Pathology of germ cell tumors of the testis

Cancer Control. Nov-Dec 2004;11(6):374-87. doi: 10.1177/107327480401100605.

Abstract

Background: An increasing incidence of testis tumors has been noted over the second half of the 20th century. Congenital malformation of the male genitalia, prenatal risk factors, nonspecific and specific exposures in adulthood, and male infertility have all been associated with the etiology of germ cell tumors.

Methods: The histologic classification, pathology, and current concepts of testicular germ cell tumors are reviewed.

Results: Germ cell tumors occur at all ages. The tumors are identified as pure form (those of one histologic type) and mixed form (more than one histologic type). Over half of germ cell tumors consist of more than one cell type, requiring appropriate sampling for the correct diagnosis and correlation with the serum tumor markers. Burned-out germ cell tumors may occur in patients with metastatic disease with no gross evidence of a testicular tumor.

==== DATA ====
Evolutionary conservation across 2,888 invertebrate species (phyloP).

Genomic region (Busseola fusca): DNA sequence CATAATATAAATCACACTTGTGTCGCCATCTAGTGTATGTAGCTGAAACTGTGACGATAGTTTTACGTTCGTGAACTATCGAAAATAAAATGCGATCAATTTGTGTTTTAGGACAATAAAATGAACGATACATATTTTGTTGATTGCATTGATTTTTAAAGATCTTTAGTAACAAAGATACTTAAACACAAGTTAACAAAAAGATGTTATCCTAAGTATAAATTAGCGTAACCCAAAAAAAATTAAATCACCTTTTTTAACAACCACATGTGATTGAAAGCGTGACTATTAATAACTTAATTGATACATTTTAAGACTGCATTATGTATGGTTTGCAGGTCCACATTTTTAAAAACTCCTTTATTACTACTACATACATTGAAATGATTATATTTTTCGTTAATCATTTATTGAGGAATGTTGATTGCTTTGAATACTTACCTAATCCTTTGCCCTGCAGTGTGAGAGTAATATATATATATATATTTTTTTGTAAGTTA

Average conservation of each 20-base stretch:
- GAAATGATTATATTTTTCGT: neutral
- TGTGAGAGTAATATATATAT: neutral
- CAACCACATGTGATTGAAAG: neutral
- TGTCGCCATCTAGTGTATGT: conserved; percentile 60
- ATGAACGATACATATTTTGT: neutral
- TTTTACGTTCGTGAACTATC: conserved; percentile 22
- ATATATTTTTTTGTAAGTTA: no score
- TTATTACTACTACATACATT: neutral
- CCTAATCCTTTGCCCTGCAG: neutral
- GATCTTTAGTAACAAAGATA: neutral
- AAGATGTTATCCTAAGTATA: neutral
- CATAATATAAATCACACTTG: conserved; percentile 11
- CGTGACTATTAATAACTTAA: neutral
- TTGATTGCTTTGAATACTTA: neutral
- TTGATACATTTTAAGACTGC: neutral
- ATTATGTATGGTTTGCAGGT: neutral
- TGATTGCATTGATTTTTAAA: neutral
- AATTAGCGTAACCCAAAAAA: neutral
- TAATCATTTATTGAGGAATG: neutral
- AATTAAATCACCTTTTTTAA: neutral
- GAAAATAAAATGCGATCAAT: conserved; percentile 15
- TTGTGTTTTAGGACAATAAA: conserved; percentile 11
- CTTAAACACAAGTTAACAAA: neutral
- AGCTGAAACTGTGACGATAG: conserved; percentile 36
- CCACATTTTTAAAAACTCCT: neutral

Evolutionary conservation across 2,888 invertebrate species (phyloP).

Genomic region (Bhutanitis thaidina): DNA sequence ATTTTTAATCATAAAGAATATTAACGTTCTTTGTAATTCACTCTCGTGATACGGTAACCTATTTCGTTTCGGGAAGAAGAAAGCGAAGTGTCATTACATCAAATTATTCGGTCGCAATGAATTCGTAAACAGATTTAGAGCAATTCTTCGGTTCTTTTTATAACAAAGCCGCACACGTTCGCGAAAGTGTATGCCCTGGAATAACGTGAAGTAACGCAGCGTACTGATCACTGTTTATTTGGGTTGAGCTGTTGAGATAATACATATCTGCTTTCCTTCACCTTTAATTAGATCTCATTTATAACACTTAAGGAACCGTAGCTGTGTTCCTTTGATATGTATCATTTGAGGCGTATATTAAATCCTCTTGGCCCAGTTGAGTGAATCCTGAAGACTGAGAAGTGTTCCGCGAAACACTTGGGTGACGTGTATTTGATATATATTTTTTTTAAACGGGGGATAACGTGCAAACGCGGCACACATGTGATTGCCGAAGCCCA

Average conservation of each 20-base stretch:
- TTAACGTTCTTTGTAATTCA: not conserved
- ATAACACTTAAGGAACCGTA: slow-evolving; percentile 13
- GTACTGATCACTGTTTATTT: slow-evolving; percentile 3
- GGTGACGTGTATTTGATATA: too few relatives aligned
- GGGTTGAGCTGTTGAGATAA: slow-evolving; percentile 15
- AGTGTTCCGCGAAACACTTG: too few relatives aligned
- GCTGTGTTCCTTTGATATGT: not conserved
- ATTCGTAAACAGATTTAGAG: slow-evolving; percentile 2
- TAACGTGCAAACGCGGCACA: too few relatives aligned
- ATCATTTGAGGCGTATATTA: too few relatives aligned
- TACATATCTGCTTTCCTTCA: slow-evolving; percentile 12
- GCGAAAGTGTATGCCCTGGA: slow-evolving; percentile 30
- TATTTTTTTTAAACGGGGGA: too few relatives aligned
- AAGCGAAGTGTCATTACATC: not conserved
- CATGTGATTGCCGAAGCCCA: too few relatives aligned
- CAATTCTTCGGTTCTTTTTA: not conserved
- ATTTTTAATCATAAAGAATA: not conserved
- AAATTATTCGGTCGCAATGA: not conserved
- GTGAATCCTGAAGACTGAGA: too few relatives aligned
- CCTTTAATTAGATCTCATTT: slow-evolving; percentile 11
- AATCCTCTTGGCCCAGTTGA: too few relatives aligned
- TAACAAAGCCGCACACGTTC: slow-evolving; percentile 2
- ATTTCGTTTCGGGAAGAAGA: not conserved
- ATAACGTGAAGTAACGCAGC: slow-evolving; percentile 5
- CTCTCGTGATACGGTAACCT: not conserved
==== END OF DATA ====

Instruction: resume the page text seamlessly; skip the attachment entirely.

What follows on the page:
Conclusions: Appropriate management of testis tumors relies on accurate pathology and classification of these tumors.

Publication types

  • Review

MeSH terms

  • Adolescent
  • Adult
  • Carcinoma, Embryonal / pathology
  • Child
  • Child, Preschool
  • Choriocarcinoma / pathology
  • Endodermal Sinus Tumor / pathology
  • Humans
  • Infant
  • Lymphatic Metastasis
  • Male
  • Middle Aged
  • Neoplasm Staging
  • Neoplasms, Germ Cell and Embryonal / classification
  • Neoplasms, Germ Cell and Embryonal / pathology*
  • Seminoma / pathology
  • Teratoma / pathology
  • Testicular Neoplasms / classification
  • Testicular Neoplasms / pathology*